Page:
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					High School Science                                                  Taxonomy of Evolution

                             SCoPE Site Lesson Plan
Title: Lesson 8 – Bird Speciation (SC090208)

Students develop a simulation of bird adaptation to an island environment. They extend their
simulation to include change in the environment.

Subject Area: Science

Grade Level and Course Title: Ninth Grade/Biology

Unit of Study: Taxonomy of Evolution

   Explain how a new species or variety may originate through the evolutionary process of
     natural selection (III.4.HS.2).

Key Concepts
natural selection

Instructional Resources
Art supplies
Poster board

Student Resource
Maes, Alison, and Juliana Texley. Unit 2 Lesson 8 Student Pages. Teacher-made material.
   Lansing, MI: Michigan Department of Treasury, 2004.

Teacher Resource
Benz, Richard. Ecology and Evolution: Islands of Change. Arlington, VA: NSTA Press, 2000.

Charles     Darwin.    The     Voyage    of      the     Beagle.    4     February     2004

Evolution. Videocassette. Boston, MA: WGBH Boston Video, 2001.

Learning and Teaching Evolution. Videocassette. Boston, MA: WGBH Boston Video, 2001.

Maes, Alison, and Juliana Texley. Grade 9 Unit 2 Teacher Background. Teacher-made material.
  Lansing, MI: Michigan Department of Treasury, 2004.

Teaching About Evolution and the Nature of Science. Washington, D.C.: National Academy of
   Science, 1998.

February 4, 2004                                               SCoPE SC090208 Page 1 of 4
High School Science                                                      Taxonomy of Evolution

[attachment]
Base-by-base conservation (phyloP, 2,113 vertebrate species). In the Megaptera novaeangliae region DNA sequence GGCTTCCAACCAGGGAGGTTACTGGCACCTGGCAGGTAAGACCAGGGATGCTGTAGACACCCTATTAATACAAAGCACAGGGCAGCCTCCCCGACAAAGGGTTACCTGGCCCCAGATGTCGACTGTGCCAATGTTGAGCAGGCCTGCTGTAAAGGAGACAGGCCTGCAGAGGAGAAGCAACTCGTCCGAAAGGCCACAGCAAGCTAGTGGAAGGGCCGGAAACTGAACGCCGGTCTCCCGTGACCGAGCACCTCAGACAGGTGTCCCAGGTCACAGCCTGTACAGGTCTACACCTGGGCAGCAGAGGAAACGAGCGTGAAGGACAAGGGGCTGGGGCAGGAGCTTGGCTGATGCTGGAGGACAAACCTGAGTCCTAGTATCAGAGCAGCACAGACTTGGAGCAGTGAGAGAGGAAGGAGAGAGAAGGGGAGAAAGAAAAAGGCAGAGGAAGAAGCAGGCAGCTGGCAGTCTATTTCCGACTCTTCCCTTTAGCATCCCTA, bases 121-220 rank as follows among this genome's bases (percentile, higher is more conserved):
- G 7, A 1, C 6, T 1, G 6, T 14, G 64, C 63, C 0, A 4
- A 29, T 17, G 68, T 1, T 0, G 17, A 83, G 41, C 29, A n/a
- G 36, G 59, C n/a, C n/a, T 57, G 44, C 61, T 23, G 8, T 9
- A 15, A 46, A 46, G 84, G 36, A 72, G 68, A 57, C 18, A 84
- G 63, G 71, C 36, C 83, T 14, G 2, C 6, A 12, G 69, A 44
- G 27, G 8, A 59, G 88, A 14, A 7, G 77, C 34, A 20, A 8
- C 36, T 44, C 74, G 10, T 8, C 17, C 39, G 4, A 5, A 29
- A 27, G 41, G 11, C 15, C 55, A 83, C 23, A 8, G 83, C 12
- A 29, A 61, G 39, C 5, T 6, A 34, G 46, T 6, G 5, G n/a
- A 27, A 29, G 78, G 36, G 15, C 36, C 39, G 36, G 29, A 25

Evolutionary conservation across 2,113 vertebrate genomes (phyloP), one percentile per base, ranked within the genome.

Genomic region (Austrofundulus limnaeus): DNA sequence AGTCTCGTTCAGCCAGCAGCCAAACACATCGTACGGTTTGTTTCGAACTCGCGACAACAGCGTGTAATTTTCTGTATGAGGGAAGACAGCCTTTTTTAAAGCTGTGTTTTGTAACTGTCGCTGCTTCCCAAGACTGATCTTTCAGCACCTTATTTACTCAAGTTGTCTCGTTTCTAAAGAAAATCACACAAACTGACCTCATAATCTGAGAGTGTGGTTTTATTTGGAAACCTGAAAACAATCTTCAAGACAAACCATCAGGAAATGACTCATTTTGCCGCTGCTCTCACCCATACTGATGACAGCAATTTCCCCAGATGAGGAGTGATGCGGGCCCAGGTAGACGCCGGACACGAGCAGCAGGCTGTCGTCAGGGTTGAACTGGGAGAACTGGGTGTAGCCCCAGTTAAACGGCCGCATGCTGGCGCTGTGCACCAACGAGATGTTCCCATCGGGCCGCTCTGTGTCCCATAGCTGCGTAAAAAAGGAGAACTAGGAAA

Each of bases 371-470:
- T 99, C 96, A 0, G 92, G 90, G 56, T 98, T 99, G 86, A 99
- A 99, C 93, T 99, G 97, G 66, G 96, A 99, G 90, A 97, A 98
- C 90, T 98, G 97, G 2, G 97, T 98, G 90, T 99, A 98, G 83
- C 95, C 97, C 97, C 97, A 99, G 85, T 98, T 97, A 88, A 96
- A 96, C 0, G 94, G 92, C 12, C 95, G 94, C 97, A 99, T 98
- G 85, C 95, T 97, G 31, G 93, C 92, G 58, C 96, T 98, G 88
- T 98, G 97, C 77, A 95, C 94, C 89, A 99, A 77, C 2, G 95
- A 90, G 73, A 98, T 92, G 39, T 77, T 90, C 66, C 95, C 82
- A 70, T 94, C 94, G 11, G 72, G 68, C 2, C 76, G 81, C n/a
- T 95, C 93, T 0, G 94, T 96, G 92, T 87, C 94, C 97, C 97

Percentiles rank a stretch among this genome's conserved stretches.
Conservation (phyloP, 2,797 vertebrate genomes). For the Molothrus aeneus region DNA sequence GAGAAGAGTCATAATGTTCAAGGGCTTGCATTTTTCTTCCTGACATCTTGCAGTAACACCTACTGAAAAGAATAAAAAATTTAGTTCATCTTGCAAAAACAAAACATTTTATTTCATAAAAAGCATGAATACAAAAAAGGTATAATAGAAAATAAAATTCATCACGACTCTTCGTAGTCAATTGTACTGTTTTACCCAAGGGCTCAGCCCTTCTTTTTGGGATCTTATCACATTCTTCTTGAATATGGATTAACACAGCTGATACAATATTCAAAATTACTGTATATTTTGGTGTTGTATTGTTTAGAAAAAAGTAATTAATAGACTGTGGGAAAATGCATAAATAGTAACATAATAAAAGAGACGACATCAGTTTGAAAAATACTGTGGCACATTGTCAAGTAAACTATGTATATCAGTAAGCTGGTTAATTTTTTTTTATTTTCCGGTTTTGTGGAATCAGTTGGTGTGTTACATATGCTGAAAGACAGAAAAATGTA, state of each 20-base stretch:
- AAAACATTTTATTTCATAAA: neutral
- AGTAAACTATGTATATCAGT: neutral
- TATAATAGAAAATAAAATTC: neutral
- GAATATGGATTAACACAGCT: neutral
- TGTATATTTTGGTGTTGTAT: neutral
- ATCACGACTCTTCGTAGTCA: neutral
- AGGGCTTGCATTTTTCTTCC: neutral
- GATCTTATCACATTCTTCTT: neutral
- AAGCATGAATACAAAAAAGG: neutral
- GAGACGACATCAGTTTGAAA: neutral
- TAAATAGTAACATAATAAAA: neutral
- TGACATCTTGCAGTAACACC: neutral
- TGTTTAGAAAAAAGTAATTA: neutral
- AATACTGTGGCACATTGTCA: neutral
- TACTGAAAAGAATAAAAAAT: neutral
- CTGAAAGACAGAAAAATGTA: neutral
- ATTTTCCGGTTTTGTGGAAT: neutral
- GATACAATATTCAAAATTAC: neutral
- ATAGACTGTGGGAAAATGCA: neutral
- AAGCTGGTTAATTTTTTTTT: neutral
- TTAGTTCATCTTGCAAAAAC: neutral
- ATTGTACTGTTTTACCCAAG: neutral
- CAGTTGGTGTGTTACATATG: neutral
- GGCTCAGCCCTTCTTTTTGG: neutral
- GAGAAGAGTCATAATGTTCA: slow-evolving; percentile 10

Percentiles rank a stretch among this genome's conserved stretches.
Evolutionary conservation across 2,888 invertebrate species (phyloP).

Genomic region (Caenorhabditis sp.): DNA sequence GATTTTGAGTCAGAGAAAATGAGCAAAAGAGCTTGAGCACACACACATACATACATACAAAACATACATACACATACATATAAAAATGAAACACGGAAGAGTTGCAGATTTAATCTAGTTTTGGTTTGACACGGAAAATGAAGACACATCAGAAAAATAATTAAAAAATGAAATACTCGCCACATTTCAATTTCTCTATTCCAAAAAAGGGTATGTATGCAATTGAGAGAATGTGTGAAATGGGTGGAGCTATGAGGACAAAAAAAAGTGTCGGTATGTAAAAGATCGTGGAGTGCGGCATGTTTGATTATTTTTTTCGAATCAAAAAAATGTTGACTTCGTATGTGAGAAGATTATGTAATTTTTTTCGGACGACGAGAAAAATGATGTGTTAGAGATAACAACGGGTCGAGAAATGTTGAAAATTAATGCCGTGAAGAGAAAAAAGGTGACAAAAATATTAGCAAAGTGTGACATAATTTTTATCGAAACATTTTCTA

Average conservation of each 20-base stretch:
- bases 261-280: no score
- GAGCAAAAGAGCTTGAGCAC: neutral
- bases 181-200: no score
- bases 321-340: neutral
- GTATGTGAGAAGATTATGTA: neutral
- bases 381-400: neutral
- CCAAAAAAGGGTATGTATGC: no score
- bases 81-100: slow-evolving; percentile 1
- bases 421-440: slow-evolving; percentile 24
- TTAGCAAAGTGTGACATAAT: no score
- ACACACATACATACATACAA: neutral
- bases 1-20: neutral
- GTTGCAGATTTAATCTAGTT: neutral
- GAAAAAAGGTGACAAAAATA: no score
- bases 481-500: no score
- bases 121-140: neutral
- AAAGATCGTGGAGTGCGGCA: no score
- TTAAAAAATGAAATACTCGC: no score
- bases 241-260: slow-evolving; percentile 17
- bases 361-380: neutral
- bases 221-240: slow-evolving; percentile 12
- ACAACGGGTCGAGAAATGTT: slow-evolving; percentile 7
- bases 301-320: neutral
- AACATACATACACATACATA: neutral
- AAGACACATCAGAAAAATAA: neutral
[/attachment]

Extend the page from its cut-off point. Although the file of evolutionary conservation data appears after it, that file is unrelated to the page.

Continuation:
Sequence of Activities
Advanced Preparation: On note cards, make copies of descriptions of environments and
environmental changes listed at the end of this lesson.

1. Review: “Where are the Galapagos Islands located?” They may remember they are located
   on the equator off the coast of Ecuador. Ask: “What types of species live on the Galapagos
   Islands?” Students should remember the finches and may also remember the tortoises and
   other species mentioned in Darwin’s log from his journey on the H.M.S. Beagle, which they
   explored in Lesson 1. Show the students pictures of other interesting species from the islands
   like the blue-footed boobies and iguanas. Ask the students: “Why do these species live on the
   Galapagos Islands and not here in Michigan?” Students may recognize that the environment
   on the Galapagos Islands is much different than here in Michigan. Galapagos species are not
   well adapted for the Michigan climate and terrain.

2. There are four different island environments in this activity. Distribute one Island
   Environment card to each group. Students may research the biomes mentioned on the cards
   for ideas.

       Your island is rocky and very dry, like a         Your island is lush, with many ferns and
    desert. The plants include cacti and ocotillo.       moss, like a rain forest. It has springs that
      Insects live in the cactus tissue. There are        produce many small streams. There are
         no fruits or nuts. There are no large              ferrets (predatory mammals) that eat
     predators on the island, and no other birds.        birds and iguanas that eat eggs. There are